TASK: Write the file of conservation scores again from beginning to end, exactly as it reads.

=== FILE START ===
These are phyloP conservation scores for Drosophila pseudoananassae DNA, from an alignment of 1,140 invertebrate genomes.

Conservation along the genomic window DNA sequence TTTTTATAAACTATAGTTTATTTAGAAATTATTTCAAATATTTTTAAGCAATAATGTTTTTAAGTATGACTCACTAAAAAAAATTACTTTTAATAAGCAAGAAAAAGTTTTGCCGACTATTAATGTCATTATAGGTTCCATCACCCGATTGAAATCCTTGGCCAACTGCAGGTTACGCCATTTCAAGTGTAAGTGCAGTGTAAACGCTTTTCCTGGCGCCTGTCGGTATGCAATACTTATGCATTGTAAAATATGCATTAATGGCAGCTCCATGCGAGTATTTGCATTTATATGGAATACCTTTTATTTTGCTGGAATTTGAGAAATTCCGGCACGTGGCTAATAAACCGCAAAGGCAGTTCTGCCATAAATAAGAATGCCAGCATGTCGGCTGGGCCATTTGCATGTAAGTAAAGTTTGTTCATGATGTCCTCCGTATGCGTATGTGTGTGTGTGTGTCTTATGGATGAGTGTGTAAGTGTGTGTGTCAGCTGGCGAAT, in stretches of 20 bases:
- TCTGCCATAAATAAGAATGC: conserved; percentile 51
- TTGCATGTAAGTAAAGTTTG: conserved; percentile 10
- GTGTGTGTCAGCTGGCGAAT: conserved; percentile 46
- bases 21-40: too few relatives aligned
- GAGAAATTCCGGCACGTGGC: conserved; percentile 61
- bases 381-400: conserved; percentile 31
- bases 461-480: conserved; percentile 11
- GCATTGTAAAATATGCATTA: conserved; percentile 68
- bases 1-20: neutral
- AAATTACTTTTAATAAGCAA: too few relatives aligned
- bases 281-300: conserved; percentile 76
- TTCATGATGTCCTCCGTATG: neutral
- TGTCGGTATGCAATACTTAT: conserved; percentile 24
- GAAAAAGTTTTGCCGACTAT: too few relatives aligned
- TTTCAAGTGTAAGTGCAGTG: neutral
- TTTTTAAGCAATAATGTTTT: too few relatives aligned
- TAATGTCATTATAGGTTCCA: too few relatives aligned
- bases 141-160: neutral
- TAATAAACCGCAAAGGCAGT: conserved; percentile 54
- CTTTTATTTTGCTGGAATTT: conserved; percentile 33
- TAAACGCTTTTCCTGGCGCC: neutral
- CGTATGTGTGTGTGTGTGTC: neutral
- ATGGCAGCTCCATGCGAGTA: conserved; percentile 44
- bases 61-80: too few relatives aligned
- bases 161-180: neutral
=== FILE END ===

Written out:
These are phyloP conservation scores for Drosophila pseudoananassae DNA, from an alignment of 1,140 invertebrate genomes.

Conservation along the genomic window DNA sequence TTTTTATAAACTATAGTTTATTTAGAAATTATTTCAAATATTTTTAAGCAATAATGTTTTTAAGTATGACTCACTAAAAAAAATTACTTTTAATAAGCAAGAAAAAGTTTTGCCGACTATTAATGTCATTATAGGTTCCATCACCCGATTGAAATCCTTGGCCAACTGCAGGTTACGCCATTTCAAGTGTAAGTGCAGTGTAAACGCTTTTCCTGGCGCCTGTCGGTATGCAATACTTATGCATTGTAAAATATGCATTAATGGCAGCTCCATGCGAGTATTTGCATTTATATGGAATACCTTTTATTTTGCTGGAATTTGAGAAATTCCGGCACGTGGCTAATAAACCGCAAAGGCAGTTCTGCCATAAATAAGAATGCCAGCATGTCGGCTGGGCCATTTGCATGTAAGTAAAGTTTGTTCATGATGTCCTCCGTATGCGTATGTGTGTGTGTGTGTCTTATGGATGAGTGTGTAAGTGTGTGTGTCAGCTGGCGAAT, in stretches of 20 bases:
- TCTGCCATAAATAAGAATGC: conserved; percentile 51
- TTGCATGTAAGTAAAGTTTG: conserved; percentile 10
- GTGTGTGTCAGCTGGCGAAT: conserved; percentile 46
- bases 21-40: too few relatives aligned
- GAGAAATTCCGGCACGTGGC: conserved; percentile 61
- bases 381-400: conserved; percentile 31
- bases 461-480: conserved; percentile 11
- GCATTGTAAAATATGCATTA: conserved; percentile 68
- bases 1-20: neutral
- AAATTACTTTTAATAAGCAA: too few relatives aligned
- bases 281-300: conserved; percentile 76
- TTCATGATGTCCTCCGTATG: neutral
- TGTCGGTATGCAATACTTAT: conserved; percentile 24
- GAAAAAGTTTTGCCGACTAT: too few relatives aligned
- TTTCAAGTGTAAGTGCAGTG: neutral
- TTTTTAAGCAATAATGTTTT: too few relatives aligned
- TAATGTCATTATAGGTTCCA: too few relatives aligned
- bases 141-160: neutral
- TAATAAACCGCAAAGGCAGT: conserved; percentile 54
- CTTTTATTTTGCTGGAATTT: conserved; percentile 33
- TAAACGCTTTTCCTGGCGCC: neutral
- CGTATGTGTGTGTGTGTGTC: neutral
- ATGGCAGCTCCATGCGAGTA: conserved; percentile 44
- bases 61-80: too few relatives aligned
- bases 161-180: neutral